IAn Iranian swimmer who pulled out of an Olympic race with an Israeli athlete on Saturday will not be punished after International Olympic Committee official credited the Iranian's claim that he withdrew due to illness. Moments before the heats in the men's 100-meter breaststroke on Saturday, Mohammad Alirezaei backed out. He was to face a field that included Tom Be'eri of Israel. A spokeswoman for the IOC, Giselle Davies, initially said Mr. Alirezaei could be disqualified from the Olympics if he refused to participate because of the Israeli competitor, but she said Monday that the committee has accepted Mr. Alirezaei's claim that he was ill. "He confirmed this in writing to the swimming federation. We've also spoken with the national Olympic committee and they have underlined to us that all their athletes compete here in the right spirit against athletes from any nationality," Ms. Davies told the Associated Press. "We take both the athlete and the national Olympic committee at their word on this," she said.
In the 2004 Olympics in Athens, Iran withdrew a judo competitor assigned to face an Israeli. However, on Sunday an American-born Israeli who is coaching the Russian basketball team, David Blatt, struck a blow against the Iranian boycott by shaking hands with every member of the Iranian basketball squad, who may not have realized he is an Israeli.
A spokesman for the Israeli Embassy in Beijing, Guy Kivetz, had no comment on the IOC decision, but decried the action by the Iranian swimmer.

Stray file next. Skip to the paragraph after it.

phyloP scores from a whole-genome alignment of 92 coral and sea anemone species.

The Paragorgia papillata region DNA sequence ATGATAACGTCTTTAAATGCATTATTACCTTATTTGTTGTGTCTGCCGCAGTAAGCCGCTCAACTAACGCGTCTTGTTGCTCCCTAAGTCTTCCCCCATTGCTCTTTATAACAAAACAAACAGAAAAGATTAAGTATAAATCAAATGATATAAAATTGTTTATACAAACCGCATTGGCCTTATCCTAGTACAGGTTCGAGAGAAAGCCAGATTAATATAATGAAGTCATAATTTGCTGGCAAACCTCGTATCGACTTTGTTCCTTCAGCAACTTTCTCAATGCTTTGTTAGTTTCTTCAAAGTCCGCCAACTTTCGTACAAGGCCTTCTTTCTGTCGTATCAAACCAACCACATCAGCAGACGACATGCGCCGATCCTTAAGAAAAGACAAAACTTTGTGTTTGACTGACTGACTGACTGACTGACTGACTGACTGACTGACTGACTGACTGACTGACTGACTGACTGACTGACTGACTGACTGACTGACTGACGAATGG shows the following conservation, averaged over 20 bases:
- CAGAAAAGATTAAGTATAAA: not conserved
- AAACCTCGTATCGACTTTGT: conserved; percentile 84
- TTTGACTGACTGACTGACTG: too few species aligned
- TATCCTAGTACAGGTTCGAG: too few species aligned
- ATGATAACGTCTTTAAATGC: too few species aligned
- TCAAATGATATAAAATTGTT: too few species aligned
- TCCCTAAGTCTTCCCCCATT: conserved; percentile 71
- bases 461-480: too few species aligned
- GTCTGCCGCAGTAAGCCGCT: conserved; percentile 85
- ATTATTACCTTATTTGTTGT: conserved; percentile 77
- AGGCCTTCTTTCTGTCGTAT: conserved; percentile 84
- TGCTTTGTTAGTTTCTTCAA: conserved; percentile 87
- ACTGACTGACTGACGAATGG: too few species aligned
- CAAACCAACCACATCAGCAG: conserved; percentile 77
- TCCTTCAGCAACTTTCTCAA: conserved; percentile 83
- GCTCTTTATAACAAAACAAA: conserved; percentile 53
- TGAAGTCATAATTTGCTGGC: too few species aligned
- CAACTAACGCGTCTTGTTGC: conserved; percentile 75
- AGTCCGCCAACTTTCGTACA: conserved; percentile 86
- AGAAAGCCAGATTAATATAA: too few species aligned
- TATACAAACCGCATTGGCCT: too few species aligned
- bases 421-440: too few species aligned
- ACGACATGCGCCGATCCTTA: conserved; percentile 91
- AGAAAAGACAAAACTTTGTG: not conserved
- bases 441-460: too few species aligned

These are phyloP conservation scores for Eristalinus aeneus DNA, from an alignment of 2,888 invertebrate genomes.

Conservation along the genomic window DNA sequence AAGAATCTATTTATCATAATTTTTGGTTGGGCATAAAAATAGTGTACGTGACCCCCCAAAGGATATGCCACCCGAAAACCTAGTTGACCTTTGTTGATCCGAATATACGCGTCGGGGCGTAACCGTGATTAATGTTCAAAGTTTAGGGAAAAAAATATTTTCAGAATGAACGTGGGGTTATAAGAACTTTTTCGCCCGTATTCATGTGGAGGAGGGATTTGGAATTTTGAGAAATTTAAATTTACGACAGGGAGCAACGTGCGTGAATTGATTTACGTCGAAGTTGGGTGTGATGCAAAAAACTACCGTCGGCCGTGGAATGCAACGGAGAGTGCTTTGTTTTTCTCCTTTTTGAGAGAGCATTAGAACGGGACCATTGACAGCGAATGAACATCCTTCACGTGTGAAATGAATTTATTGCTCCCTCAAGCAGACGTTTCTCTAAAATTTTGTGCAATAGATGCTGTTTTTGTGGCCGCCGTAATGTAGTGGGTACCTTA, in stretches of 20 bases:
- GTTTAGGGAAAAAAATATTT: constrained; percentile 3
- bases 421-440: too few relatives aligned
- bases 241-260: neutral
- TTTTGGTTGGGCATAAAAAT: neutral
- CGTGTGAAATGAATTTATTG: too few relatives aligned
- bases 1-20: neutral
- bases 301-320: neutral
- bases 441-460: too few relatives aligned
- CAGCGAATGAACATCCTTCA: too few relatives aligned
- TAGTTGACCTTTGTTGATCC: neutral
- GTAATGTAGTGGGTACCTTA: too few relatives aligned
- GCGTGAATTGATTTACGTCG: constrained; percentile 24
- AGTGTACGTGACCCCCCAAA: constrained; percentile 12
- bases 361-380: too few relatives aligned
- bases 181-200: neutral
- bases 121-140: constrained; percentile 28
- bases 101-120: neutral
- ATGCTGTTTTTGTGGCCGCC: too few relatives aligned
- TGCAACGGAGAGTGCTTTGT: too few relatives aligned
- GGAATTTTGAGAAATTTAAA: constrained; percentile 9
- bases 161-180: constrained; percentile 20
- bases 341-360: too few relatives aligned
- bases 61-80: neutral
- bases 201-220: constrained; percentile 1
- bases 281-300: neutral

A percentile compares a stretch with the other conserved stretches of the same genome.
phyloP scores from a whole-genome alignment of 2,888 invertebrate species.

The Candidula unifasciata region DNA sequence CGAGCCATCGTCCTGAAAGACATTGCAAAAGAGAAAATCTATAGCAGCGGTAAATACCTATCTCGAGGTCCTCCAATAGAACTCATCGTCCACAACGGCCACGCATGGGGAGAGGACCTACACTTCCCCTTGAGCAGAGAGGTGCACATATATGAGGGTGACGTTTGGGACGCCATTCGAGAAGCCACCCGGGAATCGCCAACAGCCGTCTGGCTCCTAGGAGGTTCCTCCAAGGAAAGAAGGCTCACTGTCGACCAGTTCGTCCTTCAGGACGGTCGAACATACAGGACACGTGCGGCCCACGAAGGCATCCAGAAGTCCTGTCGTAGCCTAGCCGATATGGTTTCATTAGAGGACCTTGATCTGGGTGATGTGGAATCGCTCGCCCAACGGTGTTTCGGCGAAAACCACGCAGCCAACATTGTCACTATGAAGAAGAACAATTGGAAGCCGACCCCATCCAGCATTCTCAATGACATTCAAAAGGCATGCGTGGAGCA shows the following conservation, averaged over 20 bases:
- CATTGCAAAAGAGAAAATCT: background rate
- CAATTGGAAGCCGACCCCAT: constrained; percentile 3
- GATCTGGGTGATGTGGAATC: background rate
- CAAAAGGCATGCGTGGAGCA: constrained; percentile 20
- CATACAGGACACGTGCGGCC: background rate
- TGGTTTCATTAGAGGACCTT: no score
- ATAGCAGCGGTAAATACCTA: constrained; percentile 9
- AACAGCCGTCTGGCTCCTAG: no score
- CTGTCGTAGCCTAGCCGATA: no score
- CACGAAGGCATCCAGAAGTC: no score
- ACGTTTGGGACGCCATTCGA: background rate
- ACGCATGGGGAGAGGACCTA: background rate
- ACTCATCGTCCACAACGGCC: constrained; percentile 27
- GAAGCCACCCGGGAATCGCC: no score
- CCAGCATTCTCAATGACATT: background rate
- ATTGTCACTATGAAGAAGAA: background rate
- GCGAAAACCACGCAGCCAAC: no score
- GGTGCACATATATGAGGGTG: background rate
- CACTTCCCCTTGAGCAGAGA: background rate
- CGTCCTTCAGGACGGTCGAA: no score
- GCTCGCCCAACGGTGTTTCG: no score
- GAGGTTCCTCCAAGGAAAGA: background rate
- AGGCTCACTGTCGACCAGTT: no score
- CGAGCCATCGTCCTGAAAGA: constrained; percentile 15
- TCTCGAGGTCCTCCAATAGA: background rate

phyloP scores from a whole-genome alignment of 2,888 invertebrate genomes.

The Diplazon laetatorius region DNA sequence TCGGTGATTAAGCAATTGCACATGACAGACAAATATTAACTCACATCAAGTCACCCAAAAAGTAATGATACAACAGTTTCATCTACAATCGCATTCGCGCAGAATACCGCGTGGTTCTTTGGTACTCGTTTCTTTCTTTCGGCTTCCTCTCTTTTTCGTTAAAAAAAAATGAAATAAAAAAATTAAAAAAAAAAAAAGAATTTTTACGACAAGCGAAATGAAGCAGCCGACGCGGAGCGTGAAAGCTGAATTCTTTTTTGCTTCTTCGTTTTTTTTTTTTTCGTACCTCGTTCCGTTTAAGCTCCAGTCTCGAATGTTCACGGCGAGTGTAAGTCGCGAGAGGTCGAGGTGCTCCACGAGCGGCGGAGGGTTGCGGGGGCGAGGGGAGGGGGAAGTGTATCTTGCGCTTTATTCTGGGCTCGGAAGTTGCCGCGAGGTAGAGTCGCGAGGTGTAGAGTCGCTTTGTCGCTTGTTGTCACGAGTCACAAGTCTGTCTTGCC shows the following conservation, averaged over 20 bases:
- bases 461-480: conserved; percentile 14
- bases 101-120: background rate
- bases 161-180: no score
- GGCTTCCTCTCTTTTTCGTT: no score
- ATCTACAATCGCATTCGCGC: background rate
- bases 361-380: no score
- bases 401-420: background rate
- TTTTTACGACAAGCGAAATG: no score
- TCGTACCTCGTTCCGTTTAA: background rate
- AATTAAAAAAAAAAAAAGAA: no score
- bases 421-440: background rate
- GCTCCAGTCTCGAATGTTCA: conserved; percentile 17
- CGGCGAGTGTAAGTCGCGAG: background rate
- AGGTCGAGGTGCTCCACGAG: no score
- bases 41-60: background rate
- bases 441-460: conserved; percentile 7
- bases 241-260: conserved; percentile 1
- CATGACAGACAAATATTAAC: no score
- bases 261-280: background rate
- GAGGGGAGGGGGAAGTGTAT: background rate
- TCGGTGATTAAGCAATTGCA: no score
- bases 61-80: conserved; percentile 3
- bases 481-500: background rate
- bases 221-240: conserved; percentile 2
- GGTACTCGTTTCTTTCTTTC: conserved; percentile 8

"It's not the first time and, unfortunately, it probably won't be the last time, either," Mr. Kivetz said. "We are very sorry that the athletes are involving politics in sports. I think the water in the pool and the water in the sea are just water and they are for sport not for politics. ... We don't have anything against Iranians, just the extreme Iranian regime."
In his swim on Saturday, Mr. Be'eri broke the Israeli record with a time of 1:02.42, but he failed to make the finals.
DANCER PARALYZED IN REHEARSAL FOR OPENING
A week after a British newspaper reported that a Chinese dancer was seriously injured in a fall during rehearsal for the Olympic Opening Ceremony, the Chinese government is confirming that the performer was paralyzed in the mishap. Liu Yan, who was to perform a solo "Silk Road" dance, fell from a three meter high platform during a July 27 practice "after the vehicle carrying the platform moved without warning," according to a report yesterday on an English-language Web site run by the State Council Information Office. "She was rushed to hospital, where surgeons worked through the night on a six-hour operation. But when Liu regained consciousness, the lower part of her body was numb. Doctors said her spinal cord had been damaged," the site said. The official Chinese account said the director of the show, Zhang Yimou, and other officials had visited Ms. Liu in the hospital and apologized for the accident. The official report said she was "rushed to hospital," but London Daily Telegraph's reported last week that she spent 50 minutes sprawled on the ground before paramedics arrived.
BEIJING BLACKOUTS BLAMED ON OLYMPICS
As many as 15 neighborhoods in Beijing experienced power failures during the Olympic Opening Ceremonies on Friday and on succeeding nights, according to an account on the Web site of a well-respected business magazine, Caijing. "The blackout struck our whole community exactly when the Opening Ceremony was about to begin," a Caijing reporter, Yang Yue, wrote. "I heard people yelling and someone threw a wine bottle out the window. It's never happened even on Chinese New Year's Eve. A man called on people to go together to ask the property management company about the situation." Officials initially blamed a transmission cable failure, but later acknowledged a connection to the Olympics. "On August 10, a guy from the management company came to my apartment, explaining 15 communities had blackout as we did and it's for electricity consumption of the Olympic Games," Mr. Yang wrote. He said he was later given a letter of apology and a carton of mineral water for the inconvenience. Before the Games began, officials told reporters that ample power was available for the Opening Ceremony and no blackouts would be necessary.